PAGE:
When you have become a parent you will know that very soon and without noticing it you become very precisely attuned to the voice of your child, such that you would hear the child crying amongst a thousand distractions and other noises and be absolutely certain the child crying is your child.
This has happened to everyone who has had a child; probably too, it happens to many of the more sentient animals regarding their own offspring.
I tend to think our responses to hearing and ‘getting-into’ the music are somewhat likewise instinctual and akin or even based psychologically within the same root of recognition sensitivity, as is our parental awareness. I can’t demonstrate this, but I am going to try to say a few words about our instincts and music.
I guess most people have heard played and performed Mississippi Delta Blues. Something like the bending of notes on ‘Little Red Rooster’ by the guitar goes a long way right into you, and somehow in some kind of way you feel you know the music via its ability to connect with you.
A bent note is like a wrench in your body and mind; almost physically so because so emotionally vivid. There are people who flood into tears whenever they hear certain moving pieces of music, and this effect again demonstrates a vivid and taut connection having been made between music and listener. The music pulls at us.
Then there are the effects of rhythms, some of the more subtle ones, such as that marvellous one in The Congolese Mass Sanctus ‘Missa Luba’ – made famous by its use in Lindsey Anderson’s movie ‘If’ – when after the choir having sung out ‘Sanctus’ there are two firm drum beats followed by a – what shall I say – I am no technical musician – I guess a ‘wave’ of singing rolling heavily and then breaking as if foam across a shoreline? This roll of this wave draws you along with it – the analogy of movement and of being thrown up the beach with the song of the choir, is a good one because there is indeed implicit in the listener’s mind a sense of feeling a swaying of the people singing in the choir to their music as the song progresses.
Another high-point for myself I find is in many parts of the Choral Movement of Beethoven’s 9th Symphony. Especially at that point when the flow of music stops abruptly, and a pause, and then following four voices treble alto baritone bass gradually and slowly starting an intertwining long weaving melody each, which rises in volume and intensity until the bass is heard enter and the soprano carols until she rises to a note seemingly made in heaven as a finale to this short interlude.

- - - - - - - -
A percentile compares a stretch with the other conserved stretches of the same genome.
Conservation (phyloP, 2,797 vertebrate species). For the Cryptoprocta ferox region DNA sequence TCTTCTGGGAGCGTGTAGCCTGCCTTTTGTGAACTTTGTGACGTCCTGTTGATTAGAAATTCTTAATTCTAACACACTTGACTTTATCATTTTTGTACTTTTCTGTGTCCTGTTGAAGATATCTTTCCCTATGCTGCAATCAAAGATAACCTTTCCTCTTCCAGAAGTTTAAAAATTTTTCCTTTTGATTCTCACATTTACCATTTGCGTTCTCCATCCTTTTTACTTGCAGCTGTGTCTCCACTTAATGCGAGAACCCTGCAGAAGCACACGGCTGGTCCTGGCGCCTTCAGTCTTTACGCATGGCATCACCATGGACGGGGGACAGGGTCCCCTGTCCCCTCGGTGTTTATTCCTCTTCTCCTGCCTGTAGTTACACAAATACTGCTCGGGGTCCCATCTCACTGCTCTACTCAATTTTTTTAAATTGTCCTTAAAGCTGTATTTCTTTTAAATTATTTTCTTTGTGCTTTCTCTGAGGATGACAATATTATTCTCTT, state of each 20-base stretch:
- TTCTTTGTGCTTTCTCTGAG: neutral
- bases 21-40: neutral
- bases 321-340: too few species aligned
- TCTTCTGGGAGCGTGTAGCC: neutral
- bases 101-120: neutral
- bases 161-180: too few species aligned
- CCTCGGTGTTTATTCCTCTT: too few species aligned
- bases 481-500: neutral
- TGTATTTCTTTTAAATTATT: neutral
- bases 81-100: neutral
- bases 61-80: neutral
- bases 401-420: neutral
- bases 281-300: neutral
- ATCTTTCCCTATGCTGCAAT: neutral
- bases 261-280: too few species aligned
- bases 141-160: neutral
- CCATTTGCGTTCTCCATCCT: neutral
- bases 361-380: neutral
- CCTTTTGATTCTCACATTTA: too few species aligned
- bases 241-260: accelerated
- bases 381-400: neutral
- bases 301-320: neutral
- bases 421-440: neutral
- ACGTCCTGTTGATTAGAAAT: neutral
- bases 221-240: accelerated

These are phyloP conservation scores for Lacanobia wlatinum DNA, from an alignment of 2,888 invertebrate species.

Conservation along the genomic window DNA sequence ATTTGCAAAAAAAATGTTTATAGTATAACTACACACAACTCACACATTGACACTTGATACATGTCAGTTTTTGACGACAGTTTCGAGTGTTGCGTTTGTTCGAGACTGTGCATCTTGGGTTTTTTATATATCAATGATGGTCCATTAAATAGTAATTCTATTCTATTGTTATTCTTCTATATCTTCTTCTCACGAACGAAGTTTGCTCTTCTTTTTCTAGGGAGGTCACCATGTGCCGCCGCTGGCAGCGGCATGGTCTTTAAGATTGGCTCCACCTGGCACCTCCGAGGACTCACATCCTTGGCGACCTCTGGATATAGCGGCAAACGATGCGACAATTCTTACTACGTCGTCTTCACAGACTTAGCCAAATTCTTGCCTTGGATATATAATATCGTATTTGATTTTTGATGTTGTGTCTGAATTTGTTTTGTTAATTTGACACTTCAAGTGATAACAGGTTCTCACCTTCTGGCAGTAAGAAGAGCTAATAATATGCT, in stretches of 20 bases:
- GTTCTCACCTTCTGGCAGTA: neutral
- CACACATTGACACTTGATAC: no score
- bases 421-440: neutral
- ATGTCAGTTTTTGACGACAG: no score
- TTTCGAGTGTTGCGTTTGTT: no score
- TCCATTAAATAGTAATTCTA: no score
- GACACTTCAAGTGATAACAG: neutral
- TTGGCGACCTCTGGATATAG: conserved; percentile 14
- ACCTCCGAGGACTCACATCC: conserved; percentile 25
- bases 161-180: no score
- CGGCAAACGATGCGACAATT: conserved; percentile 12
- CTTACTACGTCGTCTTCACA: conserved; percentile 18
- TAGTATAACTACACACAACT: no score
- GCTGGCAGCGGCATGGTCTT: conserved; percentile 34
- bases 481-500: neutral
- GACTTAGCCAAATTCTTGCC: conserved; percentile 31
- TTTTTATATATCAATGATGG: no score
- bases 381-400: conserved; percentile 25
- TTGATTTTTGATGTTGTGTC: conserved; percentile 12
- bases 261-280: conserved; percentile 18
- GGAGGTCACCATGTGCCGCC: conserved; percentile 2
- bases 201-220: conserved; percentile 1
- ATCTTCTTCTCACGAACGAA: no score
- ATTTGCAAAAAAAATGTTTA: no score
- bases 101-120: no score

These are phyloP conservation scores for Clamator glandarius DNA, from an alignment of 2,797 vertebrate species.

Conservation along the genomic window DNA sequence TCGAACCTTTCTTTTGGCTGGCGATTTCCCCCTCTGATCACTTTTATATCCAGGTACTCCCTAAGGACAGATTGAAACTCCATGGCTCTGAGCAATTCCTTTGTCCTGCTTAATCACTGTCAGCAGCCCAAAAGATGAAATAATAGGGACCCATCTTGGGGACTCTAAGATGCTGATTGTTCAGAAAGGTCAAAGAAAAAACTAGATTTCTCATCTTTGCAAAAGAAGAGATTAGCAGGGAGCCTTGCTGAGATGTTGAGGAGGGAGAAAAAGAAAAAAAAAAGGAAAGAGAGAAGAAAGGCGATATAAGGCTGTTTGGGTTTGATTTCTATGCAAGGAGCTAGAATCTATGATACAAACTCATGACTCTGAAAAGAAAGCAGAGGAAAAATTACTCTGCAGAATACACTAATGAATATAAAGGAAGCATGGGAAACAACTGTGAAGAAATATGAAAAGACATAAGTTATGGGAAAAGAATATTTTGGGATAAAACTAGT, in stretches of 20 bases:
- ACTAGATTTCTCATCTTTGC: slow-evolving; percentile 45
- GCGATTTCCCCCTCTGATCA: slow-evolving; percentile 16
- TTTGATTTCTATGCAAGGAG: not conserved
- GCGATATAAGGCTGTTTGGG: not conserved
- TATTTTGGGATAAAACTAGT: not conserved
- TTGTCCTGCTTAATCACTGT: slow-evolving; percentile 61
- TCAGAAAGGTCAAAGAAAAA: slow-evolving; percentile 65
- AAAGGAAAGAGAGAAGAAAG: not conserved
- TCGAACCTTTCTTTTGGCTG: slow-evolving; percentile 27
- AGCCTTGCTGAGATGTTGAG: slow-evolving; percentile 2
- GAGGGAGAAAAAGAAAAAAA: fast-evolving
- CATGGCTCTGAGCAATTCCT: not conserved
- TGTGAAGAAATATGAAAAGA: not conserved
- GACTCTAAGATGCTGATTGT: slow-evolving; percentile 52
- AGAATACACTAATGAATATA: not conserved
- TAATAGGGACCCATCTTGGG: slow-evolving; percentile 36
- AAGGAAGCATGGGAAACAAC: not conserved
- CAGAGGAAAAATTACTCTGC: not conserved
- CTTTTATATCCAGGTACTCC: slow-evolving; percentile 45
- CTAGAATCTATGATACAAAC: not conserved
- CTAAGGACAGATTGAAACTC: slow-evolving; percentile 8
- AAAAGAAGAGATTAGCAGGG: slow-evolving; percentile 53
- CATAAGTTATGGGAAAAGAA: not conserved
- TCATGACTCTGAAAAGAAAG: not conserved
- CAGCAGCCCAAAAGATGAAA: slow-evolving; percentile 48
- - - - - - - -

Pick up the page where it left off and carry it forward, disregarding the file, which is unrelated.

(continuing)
When she hits that note one wonders what it might mean metaphysically – where does that note come from – what is it in that note and the voice of the female singer that just hits the button full on? What is it saying to me?
Such questions go beyond consciousness I’m sure, and if there are answers they reside deeply hidden within us. We know them, like a mystical experience, like a mystic knows what s/he writes down or describes s/he feels when in receptive state of mind; certain that in some ineffable way that these things are more real than our senses are.
Try watching an action movie or a romantic movie with the sound turned down to off; that is without the music. Action sequences tend to look like a mad chaos without their music to steer us emotionally; romance looks kind of plain and insipid without sound and music. Good music has carried many a shaky movie to a safe harbour ending.
Then there are those special people whose voices just magically grab you. Motown and Stax had so many in the sixties and seventies that we were spoilt for choice. For me perhaps no-one matched the late Otis Redding. Now here was a person who was the music he performed; I’m sure he just didn’t differentiate himself from his musical performance when he was on stage. He, like his influence, Sam Cooke, could bend notes with his voice, could ad lib and interject, make up the vocal energy as he went along, and keep a number on fire throughout like just about no-one else could. But it was not just raw energy; it was again something in the voice and the music which entered into one who was listening as if inside yourself as you listened so the song its drama and lyric were acting themselves out in your body.
Sam Cooke or Otis Redding singing ‘Change Gonna Come’ – a Sam Cooke song – is something else.
Then there are the classical singers. Have you heard tenor Jussi Bjorling sing La Boheme or have you heard baritone John Shirley-Quirk sing Vaughan William’s settings of ‘Song of Travel’ a book of poems by Robert Louis Stevenson; both singers again hit you in that spot where you know something is happening which is real and solid but you can’t say what it is.
And this brings me to what I want to say about the human voice; which is the primal instrument; that instrument which in all probability was the first to be discovered by men and women wayback.
Blues singers, Motown, Opera, World, and many more genres in which people sing are all united in that the addition of the voice to harmony and melody rhythm and tempo, is a kind of upgrade to a pitch of value and validity hardly reachable by much, maybe most, music alone and without voice.
It is when one has voice added, that it is most likely that, if that magical moment is going to arrive, it is more likely to arrive with voice, than without. I recall visiting a cathedral and whilst I was walking around taking in all the stonework there was a woman, a fairly deep alto, with accompaniment practicing for a concert to be given later that day. I think she was singing practicing items for Handel’s ‘oratorio Messiah’.